To address this question, we ascertained whether P. marneffei isolates from bamboo rats in China were the same as, or different from, those infecting humans across this region. Our use of molecular genotyping clearly showed little difference in allele frequencies between these 2 host-associated populations of P. marneffei, and in 1 case direct sharing of a common genotype was observed, showing that human and bamboo rat infections in China are highly similar. This finding parallels reports from Thailand and India (7,10), where little difference between human and rodent isolates was observed. Taken together, these observations strongly suggest that all bamboo rat associated isolates are potentially able to cause infections in humans.
However, as was observed in Thailand (10), Chinese bamboo rat isolates represent a more spatially heterogeneous population of P. marneffei compared with human infections and exhibit lower gene-diversity indices and lower relatedness across large spatial regions and higher clonality (as shown by identical genotypes) within a sampled site. From a strictly genetic standpoint, the spatially clustered clonal isolates infecting the bamboo rat populations relative to the higher diversity, nonclustered isolates observed in human infections could be explained by 2 hypotheses: The first hypothesis is that humans travel more widely than bamboo rats, and therefore sample a greater number of P. marneffei–infected environments. The second hypothesis is that bamboo rat and human infection reflect different aspects of the sylvatic reservoir of P. marneffei. In this second hypothesis, rodents become infected by spores that are locally produced, reflecting the innate spatial clustering of sylvatic spore dispersal. However, some aerosolized conidia may be dispersed beyond forests, thus generating a relatively more homogeneous, but less dense, population of infectious conidia that are able to infect persons with HIV outside of the naturally occurring ecologic niche for P. marneffei.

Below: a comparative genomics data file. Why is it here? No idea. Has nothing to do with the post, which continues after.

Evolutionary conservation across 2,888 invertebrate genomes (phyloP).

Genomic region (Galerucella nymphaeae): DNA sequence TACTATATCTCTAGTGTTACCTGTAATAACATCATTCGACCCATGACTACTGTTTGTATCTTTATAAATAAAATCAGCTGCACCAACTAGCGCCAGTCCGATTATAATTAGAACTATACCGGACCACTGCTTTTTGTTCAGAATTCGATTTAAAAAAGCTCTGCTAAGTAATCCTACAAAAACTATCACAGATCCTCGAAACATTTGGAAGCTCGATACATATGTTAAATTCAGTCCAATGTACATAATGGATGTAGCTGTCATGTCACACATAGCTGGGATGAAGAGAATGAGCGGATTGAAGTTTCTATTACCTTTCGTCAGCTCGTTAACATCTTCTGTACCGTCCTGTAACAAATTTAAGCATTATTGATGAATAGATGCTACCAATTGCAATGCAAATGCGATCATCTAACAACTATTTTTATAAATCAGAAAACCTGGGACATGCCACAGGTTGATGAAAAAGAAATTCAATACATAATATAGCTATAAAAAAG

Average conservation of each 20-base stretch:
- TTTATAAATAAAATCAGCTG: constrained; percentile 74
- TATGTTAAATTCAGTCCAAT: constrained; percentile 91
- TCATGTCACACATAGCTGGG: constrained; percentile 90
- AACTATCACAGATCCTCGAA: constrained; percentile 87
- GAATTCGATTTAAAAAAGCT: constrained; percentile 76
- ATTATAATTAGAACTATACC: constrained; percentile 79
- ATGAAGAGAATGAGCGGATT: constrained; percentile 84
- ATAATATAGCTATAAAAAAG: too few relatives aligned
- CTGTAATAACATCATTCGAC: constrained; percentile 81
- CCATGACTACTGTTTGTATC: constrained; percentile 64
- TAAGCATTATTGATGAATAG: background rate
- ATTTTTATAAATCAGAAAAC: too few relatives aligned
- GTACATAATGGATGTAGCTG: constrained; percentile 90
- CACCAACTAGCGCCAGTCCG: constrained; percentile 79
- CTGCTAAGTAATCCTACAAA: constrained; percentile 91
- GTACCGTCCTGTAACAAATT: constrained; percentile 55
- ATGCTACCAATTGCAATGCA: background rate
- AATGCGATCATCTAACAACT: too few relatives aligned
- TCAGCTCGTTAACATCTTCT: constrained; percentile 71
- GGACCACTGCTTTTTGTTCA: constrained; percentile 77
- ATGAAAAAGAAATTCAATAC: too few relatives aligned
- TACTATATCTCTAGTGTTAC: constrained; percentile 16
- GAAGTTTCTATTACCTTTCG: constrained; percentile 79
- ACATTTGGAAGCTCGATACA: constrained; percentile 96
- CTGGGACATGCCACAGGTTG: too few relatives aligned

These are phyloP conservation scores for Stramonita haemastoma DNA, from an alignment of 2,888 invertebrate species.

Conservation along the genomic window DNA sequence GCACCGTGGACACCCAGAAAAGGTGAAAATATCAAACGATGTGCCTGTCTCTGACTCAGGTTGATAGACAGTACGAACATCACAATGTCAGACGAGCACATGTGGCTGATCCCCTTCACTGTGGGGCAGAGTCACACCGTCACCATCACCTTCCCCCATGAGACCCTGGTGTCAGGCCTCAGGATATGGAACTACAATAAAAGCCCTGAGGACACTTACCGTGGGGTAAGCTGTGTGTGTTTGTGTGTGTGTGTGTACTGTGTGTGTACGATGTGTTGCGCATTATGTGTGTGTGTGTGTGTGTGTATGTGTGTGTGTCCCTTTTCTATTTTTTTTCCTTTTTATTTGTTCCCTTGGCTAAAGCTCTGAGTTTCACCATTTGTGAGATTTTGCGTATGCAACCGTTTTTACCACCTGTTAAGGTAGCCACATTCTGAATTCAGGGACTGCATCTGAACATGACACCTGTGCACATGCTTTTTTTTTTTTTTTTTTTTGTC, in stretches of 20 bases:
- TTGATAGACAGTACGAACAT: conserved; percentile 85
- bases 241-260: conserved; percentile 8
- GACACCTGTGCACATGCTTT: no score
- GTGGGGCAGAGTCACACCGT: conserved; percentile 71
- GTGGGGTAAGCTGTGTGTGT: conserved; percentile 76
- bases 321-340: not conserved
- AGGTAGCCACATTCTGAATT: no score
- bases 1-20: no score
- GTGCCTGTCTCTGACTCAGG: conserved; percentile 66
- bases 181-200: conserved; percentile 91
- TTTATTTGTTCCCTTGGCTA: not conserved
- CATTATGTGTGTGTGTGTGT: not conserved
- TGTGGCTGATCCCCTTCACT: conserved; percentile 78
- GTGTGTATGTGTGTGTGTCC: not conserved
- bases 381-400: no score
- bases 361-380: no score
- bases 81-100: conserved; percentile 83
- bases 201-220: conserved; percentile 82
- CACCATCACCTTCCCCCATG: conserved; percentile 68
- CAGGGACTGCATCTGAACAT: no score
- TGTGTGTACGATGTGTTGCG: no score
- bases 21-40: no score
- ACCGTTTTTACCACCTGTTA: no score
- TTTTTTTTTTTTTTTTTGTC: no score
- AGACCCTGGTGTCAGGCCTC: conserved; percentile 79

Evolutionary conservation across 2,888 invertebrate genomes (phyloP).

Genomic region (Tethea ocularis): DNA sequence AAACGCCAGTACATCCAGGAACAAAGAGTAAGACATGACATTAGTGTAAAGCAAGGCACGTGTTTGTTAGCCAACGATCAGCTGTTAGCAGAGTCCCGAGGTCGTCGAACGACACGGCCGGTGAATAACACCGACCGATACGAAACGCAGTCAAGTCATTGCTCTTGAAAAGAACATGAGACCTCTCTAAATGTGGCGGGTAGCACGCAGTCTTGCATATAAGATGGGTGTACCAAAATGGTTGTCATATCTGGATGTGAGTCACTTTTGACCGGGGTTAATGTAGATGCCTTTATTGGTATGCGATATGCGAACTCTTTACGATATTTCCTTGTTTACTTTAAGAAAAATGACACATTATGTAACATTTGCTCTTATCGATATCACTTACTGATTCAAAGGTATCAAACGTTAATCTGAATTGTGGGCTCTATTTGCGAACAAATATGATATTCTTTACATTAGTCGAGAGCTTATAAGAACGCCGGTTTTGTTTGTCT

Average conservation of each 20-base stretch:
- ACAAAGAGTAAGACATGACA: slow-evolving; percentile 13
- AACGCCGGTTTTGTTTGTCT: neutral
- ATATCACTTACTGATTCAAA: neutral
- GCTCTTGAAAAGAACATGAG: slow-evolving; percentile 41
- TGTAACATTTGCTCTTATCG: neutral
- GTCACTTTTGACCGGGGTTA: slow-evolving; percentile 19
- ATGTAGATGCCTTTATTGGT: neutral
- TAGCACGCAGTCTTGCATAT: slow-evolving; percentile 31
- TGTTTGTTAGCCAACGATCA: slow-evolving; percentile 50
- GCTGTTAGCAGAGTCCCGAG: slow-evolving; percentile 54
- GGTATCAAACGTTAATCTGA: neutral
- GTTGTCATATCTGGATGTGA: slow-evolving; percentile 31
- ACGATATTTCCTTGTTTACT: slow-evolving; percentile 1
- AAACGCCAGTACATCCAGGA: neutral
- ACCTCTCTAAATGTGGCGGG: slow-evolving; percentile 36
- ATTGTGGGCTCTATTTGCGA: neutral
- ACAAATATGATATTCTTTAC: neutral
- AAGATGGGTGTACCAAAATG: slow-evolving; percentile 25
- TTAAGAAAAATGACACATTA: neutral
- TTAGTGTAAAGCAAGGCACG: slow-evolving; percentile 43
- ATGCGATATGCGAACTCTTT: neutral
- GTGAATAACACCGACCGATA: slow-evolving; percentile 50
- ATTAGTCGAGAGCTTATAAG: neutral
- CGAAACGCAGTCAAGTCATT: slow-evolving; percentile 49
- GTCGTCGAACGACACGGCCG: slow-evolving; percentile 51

We were not able to discriminate between our 2 hypotheses; however, we did identify the type of questions that we need to be asking. First, we need to establish whether infected humans are widely exposed by traveling within potentially P. marneffei– and bamboo rat–associated habitats: the answer to this is likely to be no because 1) there is no recognized epidemiologic association between infection and travel to bamboo rat habitats (18); and 2) the infected population tends to be urbanized sex workers and drug users who have HIV. In this case, if humans are acquiring their infections within urban environments by inhaling aerosolized conidia, then conidia should be detectable by the use of high-throughput air sampling and molecular-probe detection of P. marneffei. In support of this technique, a broad-scale sampling of soils in Thailand that used quantitative PCR (13) showed that P. marneffei could be patchily detected in animal-associated soils; such technology could be readily adapted to be used with air-sampling technology.